Four Florida school teachers apply for state education commissioner job
In Florida's search for a new education commissioner, Iowa-based Ray and Associates sought to provide the Florida Board of Education with "the best possible candidates from a very select pool of elite potential candidates."
The applicants who met the May 25 deadline included four Florida school teachers, six former district-level administrators, two superintendents from tiny Michigan school districts, two academics, two Florida school principals, a longtime Sunshine State politician, a Chicago schools administrator and a Florida Department of Education administrator.
Ray and Associates recommended extending the deadline -- a move the board quickly accepted.
Could one of these applicants rise from obscurity to the top post in Florida's education system? Maybe so. Let's take a look at the documents they submitted to see what we can glean, starting with the teachers.
Edward Hashey is a former St. Petersburg Times consultant who left the newspaper industry to become a teacher. He has taught in Manatee and Sarasota public schools since 2006. He said he decided to apply for the job after "a recent newspaper article implied that no one was interested in this job and that anyone who did apply would be considered insane. This bothered me deeply ... " Hashey wrote that he sees the position as akin to "a double-sided, 10,000-piece jigsaw puzzle where the pet beagle devoured four of the pieces." "I am confident you will not find a more diverse candidate for the position who will think out of the box," he wrote.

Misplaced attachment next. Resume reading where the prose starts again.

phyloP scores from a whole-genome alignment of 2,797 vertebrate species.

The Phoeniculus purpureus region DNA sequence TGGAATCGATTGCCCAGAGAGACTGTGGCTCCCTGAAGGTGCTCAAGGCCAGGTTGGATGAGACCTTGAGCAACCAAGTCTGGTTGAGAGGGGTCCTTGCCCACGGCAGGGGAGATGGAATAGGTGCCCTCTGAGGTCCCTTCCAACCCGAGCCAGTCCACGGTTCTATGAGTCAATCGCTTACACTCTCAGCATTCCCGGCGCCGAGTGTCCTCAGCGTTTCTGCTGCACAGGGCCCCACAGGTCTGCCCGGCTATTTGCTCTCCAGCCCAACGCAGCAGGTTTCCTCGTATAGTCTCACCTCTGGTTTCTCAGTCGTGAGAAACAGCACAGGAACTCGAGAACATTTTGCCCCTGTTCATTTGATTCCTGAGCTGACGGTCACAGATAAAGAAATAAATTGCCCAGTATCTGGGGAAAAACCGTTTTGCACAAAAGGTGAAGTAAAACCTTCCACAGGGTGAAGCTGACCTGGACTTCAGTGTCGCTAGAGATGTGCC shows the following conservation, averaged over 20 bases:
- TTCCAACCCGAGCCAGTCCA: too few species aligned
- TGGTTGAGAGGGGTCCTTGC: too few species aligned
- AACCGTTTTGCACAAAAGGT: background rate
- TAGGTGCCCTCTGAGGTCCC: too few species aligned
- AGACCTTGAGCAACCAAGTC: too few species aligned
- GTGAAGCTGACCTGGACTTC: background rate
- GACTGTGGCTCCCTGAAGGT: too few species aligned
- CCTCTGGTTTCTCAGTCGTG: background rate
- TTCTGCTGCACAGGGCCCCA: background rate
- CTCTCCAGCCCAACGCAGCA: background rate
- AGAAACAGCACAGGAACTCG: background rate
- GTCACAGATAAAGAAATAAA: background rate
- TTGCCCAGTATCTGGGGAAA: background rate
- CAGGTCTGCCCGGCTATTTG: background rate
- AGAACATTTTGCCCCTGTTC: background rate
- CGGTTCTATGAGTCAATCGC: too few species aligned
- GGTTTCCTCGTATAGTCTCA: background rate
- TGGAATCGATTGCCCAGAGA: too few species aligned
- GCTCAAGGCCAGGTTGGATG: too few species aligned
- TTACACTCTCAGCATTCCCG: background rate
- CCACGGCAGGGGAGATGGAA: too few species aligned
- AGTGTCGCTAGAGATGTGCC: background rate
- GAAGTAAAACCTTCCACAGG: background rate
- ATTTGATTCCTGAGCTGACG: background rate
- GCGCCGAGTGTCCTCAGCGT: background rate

Jeffrey Lipp has been a Broward County math teacher since 2003. He also has been a high school baseball coach. He wrote in his application letter that he is "outraged" that public education has become a bureaucratic system with little incentive for productivity. "The United States of America is the wealthiest and most powerful nation in the world, due in large part to our Founding Fathers' belief in liberty and freedom. Unfortunately, our public education system has been hijacked by statists attempting to strip the rights of the individual in favor of collective salvation, or worse, social justice," he wrote. "I am applying for the position of Education Commissioner because I know that I can help restore the rights of parents, students and teachers. Former Governor Bush and Governor Scott have begun this process, but much work has to be done."
Brian Lomio has been a special education teacher in Hernando, and then Pasco, county since 1999. He stated that he wants to be commissioner "because I want to continue making a difference in the lives of Florida's children, parents and educators." He wrote that he has strong interpersonal skills, a working knowledge of the state's many testing systems and administrative experience, all of which would make him an "outstanding candidate" for commissioner.
Scott Whittle taught in Georgia three years before moving to Leon County in 2001. He is a technology instructor at Lincoln High School. He stated that he has strong relationships with leaders in his district and at the state level, which would help him be successful. He urged the board to look past his resume. "I would like to express my interest in having the opportunity to speak with you in detail regarding my unique skills sets as a position of this magnitude and gravity is not and should not be judged by the limited information able to be presented within this short document," he wrote. "This is particularly important in light of the latest battery of legislation that I have spent countless hours testify before Senate and House committee and educational experts and advisors and attorneys working to inform and mold the struture of effective legislation for Florida's educational system."